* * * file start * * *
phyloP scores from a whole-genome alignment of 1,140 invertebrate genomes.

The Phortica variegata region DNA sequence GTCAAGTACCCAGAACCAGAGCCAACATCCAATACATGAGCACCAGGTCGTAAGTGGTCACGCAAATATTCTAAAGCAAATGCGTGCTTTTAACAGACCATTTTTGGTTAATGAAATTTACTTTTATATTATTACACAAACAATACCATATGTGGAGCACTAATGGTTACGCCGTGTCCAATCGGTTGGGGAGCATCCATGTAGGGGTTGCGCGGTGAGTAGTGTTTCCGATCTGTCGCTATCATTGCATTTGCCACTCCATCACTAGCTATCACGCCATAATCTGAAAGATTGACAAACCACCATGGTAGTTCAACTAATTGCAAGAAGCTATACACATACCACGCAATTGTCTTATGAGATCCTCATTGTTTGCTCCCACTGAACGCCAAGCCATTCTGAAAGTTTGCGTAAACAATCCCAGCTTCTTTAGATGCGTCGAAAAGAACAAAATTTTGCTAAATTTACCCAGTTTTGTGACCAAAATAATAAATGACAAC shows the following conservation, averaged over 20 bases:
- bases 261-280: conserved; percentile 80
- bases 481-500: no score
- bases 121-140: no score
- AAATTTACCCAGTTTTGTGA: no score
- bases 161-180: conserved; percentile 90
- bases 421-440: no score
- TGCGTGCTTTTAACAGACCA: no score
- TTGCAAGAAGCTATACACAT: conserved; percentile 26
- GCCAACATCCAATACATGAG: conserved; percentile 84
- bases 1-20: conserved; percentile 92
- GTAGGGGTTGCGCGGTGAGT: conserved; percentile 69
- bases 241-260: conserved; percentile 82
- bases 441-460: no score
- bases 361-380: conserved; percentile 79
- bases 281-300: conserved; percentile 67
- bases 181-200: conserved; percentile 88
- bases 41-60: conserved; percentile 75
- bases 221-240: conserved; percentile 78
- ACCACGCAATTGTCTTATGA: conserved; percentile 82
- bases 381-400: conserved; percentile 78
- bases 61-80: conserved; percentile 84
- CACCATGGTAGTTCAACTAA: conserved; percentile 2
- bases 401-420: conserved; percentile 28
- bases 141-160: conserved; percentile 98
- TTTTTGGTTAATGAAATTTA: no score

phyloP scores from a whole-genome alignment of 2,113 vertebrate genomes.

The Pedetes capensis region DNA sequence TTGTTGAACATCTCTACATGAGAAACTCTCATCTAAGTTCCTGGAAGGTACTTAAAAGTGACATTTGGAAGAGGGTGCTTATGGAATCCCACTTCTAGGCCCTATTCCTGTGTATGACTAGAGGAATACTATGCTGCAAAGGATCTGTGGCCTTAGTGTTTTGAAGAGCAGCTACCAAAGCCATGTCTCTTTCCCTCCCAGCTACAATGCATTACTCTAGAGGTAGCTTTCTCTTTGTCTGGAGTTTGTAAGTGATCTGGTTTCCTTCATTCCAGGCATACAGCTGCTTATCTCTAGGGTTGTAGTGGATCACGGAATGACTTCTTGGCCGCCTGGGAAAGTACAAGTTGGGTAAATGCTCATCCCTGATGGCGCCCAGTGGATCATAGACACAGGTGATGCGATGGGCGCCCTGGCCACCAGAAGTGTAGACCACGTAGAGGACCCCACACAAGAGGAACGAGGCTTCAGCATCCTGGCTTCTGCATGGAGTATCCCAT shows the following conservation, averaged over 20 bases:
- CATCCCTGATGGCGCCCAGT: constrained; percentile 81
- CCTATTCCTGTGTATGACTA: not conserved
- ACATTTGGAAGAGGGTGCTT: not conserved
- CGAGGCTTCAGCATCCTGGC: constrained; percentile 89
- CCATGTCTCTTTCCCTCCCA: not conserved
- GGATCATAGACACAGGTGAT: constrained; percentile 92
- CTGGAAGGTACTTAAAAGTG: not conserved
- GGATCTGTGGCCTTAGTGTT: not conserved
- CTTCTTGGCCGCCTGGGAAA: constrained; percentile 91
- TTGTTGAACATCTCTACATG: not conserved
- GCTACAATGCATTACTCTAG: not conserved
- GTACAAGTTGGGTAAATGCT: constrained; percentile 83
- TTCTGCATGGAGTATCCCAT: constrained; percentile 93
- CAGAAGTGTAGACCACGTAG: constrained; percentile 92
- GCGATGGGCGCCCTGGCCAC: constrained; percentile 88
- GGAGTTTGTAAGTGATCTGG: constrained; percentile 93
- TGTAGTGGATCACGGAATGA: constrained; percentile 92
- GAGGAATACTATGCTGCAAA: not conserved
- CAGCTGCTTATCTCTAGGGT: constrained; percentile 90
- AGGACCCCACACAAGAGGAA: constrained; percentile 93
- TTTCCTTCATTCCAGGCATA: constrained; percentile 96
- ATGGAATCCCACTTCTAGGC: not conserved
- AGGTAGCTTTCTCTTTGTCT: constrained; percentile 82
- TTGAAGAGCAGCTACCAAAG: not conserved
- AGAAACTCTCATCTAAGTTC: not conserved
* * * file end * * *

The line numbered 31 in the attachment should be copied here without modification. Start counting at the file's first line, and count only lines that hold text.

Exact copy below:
- CCTATTCCTGTGTATGACTA: not conserved